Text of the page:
The Postmodern Watchlist
As preservation battles rage, will architecture from the 1970s and 1980s get its turn?
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Of all New York’s Postmodern buildings, the Sony Tower is certainly the most identifiable. Purchased in 2013 for $1.1 billion, the property is facing a rehaul of sections of its floor space.
Courtesy David Shankbone/All original photography by Mark Wickens
Next year, the Landmarks Preservation Commission of New York City will celebrate the 50th anniversary of its founding. It was created to protect architecturally, historically, or culturally important buildings that New Yorkers want saved. Landmarking is a tricky and often controversial process, and buildings must be at least 30 years old before the Commission will consider designating them.
The problem is that in the past decade, the Commission has been slow to landmark buildings from the heyday of Postmodernism, the early 1970s to 1984 (the latest year that a structure is currently eligible for landmarking). Michael Gotkin, a landscape architect and preservation advocate, notes that the recent recladding of Philip Johnson and John Burgee’s iconic Takashimaya Building on Fifth Avenue was a wake-up call. “The demolition and redesign of a slew of Postmodern designs, including the South Street Seaport building, the Cherry Hill landscape in Central Park, and the threat to the Frick Collection’s wonderful entry pavilion and garden, demonstrate the urgency for the Landmarks Commission to designate and protect significant works from the 1970s and 1980s—itself an era of awareness about historic preservation,” says Gotkin, who cofounded the Modern Architecture Working Group, an organization that has successfully lobbied for preserving several postwar buildings in New York City. “To complicate matters, many Postmodern contributions to the cityscape are frequently additions to previously landmarked buildings. Presently, the Commission lacks a consistent methodology for dealing with the preservation of later modifications, including Postmodern additions, to historic buildings, landscapes, and districts.”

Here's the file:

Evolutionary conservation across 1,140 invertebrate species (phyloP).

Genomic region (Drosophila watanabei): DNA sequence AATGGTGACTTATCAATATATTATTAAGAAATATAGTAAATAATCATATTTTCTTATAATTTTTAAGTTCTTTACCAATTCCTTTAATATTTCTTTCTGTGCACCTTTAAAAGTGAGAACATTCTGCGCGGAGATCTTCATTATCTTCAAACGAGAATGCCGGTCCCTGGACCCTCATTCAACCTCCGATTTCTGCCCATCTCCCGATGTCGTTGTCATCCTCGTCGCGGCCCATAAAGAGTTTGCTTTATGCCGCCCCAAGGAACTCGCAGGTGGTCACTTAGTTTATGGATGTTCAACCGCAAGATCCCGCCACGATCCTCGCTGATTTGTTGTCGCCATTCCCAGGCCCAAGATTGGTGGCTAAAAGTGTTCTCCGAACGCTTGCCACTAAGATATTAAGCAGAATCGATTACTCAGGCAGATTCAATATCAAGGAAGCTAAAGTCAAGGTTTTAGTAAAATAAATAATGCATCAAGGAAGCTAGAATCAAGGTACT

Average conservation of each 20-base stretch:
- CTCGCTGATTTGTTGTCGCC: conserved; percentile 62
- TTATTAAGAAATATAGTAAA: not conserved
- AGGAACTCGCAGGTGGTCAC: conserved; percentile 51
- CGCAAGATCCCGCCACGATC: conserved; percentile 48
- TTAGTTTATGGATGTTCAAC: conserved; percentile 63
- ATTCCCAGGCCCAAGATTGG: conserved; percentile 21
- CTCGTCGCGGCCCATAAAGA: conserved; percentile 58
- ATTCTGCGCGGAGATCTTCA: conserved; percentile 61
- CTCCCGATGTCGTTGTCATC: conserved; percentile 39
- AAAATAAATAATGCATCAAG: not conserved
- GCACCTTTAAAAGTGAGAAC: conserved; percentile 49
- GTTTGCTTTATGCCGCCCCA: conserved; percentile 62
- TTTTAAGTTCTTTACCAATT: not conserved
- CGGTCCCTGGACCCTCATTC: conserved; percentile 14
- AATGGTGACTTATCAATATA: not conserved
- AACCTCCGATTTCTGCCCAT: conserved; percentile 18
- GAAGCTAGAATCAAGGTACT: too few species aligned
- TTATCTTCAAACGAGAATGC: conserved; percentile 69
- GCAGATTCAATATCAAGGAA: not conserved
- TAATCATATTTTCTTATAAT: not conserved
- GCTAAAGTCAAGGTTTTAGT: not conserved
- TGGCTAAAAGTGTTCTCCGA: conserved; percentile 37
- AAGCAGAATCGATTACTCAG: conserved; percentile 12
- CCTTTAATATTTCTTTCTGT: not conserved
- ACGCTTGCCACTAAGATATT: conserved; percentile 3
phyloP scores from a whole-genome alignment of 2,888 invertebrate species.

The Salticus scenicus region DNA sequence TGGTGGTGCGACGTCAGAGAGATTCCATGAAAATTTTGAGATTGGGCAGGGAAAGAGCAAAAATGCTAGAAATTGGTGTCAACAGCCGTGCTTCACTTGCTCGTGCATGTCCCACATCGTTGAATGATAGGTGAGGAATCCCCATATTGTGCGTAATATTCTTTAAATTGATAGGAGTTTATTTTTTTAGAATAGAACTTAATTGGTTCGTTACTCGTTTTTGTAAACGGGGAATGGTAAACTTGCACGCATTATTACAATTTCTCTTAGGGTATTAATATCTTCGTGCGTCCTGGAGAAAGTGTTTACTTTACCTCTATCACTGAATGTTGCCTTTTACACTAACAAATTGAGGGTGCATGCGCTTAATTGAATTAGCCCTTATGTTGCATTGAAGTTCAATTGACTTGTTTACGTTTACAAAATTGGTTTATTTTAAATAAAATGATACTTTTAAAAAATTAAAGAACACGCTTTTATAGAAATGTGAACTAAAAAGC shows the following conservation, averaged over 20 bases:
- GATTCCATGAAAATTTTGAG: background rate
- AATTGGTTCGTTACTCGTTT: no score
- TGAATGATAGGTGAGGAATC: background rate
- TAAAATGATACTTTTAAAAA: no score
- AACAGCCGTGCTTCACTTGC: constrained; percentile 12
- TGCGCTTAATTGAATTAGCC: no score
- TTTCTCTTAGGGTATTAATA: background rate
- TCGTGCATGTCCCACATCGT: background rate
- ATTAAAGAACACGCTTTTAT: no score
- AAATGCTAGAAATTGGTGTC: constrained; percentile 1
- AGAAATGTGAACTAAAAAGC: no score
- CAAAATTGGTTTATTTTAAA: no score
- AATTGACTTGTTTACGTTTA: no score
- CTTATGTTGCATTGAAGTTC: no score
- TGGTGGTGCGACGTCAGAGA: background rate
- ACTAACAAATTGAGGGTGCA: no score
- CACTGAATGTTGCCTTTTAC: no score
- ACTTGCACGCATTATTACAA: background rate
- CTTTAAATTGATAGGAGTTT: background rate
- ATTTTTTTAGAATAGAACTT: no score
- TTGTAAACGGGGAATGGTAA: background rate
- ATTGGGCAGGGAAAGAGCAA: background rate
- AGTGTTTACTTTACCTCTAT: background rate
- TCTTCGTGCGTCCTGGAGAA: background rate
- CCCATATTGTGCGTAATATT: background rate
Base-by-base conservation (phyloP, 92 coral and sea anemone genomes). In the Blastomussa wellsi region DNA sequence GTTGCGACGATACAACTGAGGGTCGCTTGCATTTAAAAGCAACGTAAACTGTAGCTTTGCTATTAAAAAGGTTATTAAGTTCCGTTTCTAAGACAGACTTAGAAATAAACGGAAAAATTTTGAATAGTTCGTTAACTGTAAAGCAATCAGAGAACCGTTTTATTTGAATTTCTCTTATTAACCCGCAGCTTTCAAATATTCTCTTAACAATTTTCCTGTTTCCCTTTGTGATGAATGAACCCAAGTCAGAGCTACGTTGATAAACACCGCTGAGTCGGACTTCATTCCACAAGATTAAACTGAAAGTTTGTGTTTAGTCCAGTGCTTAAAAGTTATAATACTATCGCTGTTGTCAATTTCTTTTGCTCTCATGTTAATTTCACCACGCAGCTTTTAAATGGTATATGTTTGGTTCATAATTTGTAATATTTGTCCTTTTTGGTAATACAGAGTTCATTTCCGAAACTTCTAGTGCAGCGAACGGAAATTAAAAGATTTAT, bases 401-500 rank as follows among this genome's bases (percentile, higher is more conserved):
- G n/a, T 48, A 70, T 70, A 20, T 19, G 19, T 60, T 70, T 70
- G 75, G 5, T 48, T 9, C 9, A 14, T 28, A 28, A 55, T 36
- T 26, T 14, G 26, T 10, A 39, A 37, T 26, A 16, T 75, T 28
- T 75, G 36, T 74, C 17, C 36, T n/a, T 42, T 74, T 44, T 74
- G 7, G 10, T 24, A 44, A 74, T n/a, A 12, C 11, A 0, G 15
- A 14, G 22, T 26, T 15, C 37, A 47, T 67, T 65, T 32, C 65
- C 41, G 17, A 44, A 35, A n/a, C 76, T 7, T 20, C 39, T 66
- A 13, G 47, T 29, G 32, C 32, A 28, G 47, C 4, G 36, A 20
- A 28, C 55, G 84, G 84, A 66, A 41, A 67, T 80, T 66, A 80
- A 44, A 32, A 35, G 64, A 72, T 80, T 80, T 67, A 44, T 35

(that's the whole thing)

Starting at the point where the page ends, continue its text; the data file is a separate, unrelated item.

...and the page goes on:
We have come up with our own watchlist of overlooked gems that will start the debate over Postmodern architecture and design’s contribution to Manhattan. Of course, it will be a challenge to draw attention to these structures, considering the many baby boomer architects who rebelled against Postmodernism in their youth, and might now be loath to protect buildings and landscapes from that era. Perhaps a younger, more open-minded generation will decide the fate of Postmodern design’s legacy. Docopomo, anyone? —Paul Makovsky
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